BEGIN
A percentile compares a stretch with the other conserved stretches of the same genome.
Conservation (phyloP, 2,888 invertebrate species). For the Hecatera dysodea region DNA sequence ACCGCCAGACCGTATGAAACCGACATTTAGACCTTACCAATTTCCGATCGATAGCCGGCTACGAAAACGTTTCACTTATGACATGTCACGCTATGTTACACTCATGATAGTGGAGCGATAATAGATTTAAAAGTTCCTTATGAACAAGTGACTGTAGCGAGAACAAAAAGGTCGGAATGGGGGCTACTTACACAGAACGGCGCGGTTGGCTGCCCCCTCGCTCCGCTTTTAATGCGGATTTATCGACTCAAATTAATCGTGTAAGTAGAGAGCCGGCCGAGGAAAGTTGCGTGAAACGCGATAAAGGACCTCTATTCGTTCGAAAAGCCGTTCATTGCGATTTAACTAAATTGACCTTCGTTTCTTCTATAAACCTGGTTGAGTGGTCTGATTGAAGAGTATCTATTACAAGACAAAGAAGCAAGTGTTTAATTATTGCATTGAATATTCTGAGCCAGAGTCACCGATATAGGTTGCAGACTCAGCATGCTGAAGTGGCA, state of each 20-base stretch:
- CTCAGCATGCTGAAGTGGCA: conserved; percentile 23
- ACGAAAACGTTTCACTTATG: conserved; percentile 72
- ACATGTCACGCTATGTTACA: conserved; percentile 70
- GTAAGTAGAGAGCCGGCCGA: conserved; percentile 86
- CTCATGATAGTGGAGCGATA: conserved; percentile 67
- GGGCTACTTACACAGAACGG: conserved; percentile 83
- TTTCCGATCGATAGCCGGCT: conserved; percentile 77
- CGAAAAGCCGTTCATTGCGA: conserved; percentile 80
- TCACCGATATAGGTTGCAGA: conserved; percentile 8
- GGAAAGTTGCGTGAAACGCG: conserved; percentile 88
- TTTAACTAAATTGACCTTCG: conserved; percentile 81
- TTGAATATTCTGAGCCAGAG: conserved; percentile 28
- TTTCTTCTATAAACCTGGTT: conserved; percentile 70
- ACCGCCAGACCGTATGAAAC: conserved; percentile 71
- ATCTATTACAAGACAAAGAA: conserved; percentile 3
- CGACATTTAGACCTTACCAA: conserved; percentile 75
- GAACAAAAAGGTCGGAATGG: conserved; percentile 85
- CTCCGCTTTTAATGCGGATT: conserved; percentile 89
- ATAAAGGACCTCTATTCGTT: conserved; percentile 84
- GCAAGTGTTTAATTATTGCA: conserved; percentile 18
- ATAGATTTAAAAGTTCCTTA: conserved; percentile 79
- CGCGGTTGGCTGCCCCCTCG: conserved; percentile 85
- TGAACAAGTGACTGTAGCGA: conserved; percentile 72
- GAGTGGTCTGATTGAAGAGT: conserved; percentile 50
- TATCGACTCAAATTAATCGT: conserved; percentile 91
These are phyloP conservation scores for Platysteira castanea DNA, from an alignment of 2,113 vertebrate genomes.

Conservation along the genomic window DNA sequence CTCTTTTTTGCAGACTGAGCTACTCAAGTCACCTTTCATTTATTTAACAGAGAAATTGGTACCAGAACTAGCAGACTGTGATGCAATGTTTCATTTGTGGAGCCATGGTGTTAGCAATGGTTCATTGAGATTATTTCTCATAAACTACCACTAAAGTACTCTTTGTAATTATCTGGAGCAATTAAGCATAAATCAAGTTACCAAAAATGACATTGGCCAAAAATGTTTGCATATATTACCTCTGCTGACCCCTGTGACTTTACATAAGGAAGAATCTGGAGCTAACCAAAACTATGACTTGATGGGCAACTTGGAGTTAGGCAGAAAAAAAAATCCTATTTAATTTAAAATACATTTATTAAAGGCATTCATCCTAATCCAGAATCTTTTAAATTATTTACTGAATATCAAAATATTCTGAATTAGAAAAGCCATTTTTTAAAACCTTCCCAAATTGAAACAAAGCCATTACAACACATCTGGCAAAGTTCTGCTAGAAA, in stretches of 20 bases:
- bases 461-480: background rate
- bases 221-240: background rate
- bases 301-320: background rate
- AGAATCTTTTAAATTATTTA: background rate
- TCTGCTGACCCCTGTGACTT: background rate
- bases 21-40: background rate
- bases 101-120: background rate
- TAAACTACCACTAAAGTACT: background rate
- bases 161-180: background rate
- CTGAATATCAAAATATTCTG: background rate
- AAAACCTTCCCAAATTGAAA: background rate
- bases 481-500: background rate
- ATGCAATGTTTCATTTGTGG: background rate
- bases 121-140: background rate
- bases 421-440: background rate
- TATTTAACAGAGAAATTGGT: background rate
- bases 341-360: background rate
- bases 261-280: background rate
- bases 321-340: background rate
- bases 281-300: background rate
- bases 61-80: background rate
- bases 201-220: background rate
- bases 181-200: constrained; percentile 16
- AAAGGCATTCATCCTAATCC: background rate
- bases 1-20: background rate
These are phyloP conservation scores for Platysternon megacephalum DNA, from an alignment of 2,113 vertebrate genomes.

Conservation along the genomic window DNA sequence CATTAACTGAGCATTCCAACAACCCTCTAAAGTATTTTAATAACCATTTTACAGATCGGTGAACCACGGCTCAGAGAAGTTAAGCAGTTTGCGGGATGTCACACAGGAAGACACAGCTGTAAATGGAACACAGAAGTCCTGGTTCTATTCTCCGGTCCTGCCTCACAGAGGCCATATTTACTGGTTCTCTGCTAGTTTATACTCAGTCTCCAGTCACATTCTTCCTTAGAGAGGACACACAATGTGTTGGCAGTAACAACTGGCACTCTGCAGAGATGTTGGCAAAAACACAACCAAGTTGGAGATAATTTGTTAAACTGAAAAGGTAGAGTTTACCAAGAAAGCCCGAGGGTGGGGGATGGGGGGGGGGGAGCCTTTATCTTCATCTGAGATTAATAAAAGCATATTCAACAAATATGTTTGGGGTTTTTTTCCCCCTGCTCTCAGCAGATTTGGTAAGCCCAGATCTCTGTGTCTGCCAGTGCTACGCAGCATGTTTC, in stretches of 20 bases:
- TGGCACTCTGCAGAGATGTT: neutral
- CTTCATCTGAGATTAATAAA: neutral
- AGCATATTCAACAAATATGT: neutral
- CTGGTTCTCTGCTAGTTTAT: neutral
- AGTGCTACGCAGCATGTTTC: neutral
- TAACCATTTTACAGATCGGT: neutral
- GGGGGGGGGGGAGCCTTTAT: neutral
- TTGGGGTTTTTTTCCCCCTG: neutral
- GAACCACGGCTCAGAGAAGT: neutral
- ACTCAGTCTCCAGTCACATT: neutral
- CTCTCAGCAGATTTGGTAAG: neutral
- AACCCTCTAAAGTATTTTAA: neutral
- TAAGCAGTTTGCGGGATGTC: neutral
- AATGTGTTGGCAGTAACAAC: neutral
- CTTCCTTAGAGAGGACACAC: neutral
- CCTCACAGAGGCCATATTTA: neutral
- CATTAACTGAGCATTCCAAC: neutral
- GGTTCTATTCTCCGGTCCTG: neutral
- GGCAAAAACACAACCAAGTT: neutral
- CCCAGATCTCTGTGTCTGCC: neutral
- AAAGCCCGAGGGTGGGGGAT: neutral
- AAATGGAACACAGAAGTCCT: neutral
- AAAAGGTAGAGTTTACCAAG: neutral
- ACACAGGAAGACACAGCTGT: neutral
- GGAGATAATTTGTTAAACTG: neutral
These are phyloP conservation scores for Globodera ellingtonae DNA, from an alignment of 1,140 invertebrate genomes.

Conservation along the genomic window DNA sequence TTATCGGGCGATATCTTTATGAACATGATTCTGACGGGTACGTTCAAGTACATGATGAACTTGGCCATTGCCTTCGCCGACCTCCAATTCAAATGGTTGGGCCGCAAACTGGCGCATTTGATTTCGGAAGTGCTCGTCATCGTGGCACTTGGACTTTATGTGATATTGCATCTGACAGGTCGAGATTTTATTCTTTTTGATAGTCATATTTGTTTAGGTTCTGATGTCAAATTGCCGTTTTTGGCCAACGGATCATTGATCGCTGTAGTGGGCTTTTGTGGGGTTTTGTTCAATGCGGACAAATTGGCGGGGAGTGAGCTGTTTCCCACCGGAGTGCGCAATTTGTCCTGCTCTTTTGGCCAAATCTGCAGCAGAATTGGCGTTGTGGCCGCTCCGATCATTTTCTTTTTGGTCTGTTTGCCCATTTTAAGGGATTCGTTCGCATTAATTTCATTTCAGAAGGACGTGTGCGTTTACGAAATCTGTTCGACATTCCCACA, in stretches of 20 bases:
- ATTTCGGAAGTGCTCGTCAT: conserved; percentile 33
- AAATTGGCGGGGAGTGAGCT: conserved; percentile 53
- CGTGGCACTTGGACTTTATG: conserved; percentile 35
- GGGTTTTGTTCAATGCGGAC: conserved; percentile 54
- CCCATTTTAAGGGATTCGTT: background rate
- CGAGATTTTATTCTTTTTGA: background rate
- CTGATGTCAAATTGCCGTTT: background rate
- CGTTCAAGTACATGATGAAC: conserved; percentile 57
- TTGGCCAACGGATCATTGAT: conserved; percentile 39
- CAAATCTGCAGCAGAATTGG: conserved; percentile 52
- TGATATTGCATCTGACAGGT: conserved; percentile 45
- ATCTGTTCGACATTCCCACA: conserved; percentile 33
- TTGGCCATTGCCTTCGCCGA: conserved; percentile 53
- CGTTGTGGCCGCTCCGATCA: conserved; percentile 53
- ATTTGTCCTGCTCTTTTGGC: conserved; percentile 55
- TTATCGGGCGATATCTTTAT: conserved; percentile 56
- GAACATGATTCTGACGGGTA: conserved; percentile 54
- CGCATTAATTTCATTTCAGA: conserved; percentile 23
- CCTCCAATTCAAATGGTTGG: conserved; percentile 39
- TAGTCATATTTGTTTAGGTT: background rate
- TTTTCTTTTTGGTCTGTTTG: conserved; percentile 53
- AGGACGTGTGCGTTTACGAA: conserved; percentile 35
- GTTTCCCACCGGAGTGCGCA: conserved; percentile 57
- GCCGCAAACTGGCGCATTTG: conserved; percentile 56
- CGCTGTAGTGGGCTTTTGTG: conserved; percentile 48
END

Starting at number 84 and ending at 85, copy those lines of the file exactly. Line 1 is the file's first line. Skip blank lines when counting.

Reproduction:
- ATTTCGGAAGTGCTCGTCAT: conserved; percentile 33
- AAATTGGCGGGGAGTGAGCT: conserved; percentile 53